Hammersmith Bridge over the River Thames.
Stuart Bak

Things to do in Hammersmith London

With picturesque riverside pubs, several top-class theatres and concert venues and some of west London’s finest parks, there are plenty of things to do in Hammersmith year-round.

Out and about in Hammersmith

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In spite of weighing in at around 33 acres and having its own Tube station, Hammersmith's Ravenscourt Park remains one of west London’s best-kept secrets. Here, bright green parakeets dart between ancient lime and chestnut trees, their playful squawks a familiar sound to residents, while kids splash and play in the huge paddling pool and sandpit by the railway arches, open during the summer months. There’s a tranquil walled garden tucked away by the Paddenswick Road entrance, as well as a duck pond, playgrounds and a small garden center with a coffee shop.

The park is just a hop and a skip from the Thames Path, with wonderful riverside walks that stretch all the way from Greenwich in south-east London to the bucolic rolling hills of the Cotswolds. A gentle meander along this leafy West London stretch is particularly rewarding, with Kew Gardens, Richmond Park and Hampton Court Palace among the highlights easily reached by bicycle. Boat services also connect Kew to Hampton Court.

Hammersmith’s Furnivall Gardens is a fine riverside spot for people (and boat) watching. Get there early on balmy summer evenings to claim your spot on the grass and watch the local rowing clubs being put through their paces in the shadow of the mighty Hammersmith Bridge. This regal vision in moss-green and gold is one of the world’s oldest mechanical suspension bridges, and connects Hammersmith to the sprawling London Wetland Centre reserve, just across the Thames in neighboring Barnes.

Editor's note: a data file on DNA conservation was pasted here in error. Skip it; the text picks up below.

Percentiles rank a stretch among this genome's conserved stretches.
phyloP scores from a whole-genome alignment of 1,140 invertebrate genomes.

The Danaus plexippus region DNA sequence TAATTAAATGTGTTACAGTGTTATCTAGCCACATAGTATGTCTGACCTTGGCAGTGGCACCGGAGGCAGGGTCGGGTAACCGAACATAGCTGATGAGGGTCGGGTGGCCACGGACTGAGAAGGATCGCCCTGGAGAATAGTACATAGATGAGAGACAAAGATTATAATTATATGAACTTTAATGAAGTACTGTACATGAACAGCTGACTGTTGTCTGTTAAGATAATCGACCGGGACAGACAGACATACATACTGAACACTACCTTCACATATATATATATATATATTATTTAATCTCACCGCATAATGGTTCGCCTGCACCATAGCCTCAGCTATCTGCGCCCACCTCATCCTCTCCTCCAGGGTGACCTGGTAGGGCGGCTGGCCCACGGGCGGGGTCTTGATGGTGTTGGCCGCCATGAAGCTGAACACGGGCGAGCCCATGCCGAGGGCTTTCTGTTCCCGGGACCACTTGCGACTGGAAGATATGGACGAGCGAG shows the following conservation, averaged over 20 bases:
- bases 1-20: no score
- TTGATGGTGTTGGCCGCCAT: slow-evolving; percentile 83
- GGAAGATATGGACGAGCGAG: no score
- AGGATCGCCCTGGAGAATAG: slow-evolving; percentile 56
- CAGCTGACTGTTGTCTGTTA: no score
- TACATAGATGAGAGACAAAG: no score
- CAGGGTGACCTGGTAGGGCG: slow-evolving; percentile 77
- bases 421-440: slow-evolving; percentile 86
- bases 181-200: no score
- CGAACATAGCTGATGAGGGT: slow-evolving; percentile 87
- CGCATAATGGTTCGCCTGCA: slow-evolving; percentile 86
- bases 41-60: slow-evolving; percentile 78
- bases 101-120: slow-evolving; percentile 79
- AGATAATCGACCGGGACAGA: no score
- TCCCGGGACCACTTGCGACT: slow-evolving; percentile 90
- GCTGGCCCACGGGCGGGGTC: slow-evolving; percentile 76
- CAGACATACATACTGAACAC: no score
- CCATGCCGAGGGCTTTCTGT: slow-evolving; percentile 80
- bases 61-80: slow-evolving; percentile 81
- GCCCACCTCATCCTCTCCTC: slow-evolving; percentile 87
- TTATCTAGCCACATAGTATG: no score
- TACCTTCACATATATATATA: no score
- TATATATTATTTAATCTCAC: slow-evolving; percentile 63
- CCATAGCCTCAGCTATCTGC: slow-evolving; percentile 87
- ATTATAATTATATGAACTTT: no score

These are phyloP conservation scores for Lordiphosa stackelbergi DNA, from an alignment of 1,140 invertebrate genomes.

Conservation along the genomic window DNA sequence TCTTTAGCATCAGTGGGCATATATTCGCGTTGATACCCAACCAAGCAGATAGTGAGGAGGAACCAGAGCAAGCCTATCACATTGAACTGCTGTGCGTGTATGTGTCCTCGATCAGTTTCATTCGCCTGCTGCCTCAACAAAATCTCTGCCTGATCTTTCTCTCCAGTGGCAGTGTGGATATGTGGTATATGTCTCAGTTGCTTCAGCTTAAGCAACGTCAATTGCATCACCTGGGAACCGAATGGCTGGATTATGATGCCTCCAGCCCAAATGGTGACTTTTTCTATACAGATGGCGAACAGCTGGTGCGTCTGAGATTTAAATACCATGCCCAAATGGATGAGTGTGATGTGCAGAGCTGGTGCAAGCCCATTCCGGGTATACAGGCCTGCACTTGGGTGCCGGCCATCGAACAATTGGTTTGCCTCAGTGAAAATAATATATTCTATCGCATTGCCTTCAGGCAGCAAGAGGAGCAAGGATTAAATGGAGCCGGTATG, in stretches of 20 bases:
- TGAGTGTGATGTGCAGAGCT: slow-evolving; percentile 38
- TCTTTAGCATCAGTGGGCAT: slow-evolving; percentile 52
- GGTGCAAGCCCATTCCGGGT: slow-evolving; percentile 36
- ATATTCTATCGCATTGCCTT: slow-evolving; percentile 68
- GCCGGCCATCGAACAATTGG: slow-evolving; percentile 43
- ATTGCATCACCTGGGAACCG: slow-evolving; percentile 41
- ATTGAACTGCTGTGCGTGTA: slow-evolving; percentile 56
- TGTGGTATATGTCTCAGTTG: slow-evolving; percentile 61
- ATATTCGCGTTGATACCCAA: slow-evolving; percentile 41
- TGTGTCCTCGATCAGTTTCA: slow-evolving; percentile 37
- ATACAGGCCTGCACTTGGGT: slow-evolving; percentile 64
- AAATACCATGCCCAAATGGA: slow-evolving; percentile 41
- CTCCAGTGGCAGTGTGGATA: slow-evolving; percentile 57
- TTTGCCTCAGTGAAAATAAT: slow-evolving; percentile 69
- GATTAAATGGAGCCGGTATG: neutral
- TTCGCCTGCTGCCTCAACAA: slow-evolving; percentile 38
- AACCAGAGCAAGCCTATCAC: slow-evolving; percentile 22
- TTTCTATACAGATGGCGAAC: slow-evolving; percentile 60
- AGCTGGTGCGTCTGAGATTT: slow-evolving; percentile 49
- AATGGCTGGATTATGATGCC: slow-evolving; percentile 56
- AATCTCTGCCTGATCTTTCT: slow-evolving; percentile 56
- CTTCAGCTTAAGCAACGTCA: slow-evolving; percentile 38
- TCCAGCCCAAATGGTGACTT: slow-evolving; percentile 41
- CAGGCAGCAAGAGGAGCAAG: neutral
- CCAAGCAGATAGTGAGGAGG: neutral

Prints and pints

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No visit to Hammersmith’s riverfront would be complete without popping into one of its quaint old pubs to sample an ale or two from nearby Fuller’s Brewery. Just off Furnivall Gardens, The Dove offers a splendid sun terrace during summer and roaring log fires in the colder months. This 18th-century stalwart also lays claim to what was once the tiniest bar room in the world (as immortalised in the Guinness Book of Records, no less!), as well as links to hard-drinking literary heavyweights including Ernest Hemingway, Graham Greene and Dylan Thomas.

Other notable former neighbors include William Morris, textile designer and leading light of the Arts and Crafts Movement. You’ll find a pub named in his honor on King Street, Hammersmith’s main shopping thoroughfare, though teetotaller Morris may have raised an eyebrow at the association. Instead, make for Kelmscott House, the handsome riverside Georgian townhouse where Morris lived for nearly 20 years. Although now a private home, the basement and coach house serve as headquarters of the William Morris Society, which opens to the public on Thursday and Saturday afternoons.

A visit to the restored home of Morris’s friend and fellow Arts and Crafts pioneer Emery Walker, just a few doors along the riverfront, is also worthwhile for its bold prints, colorful pottery and exhibition room.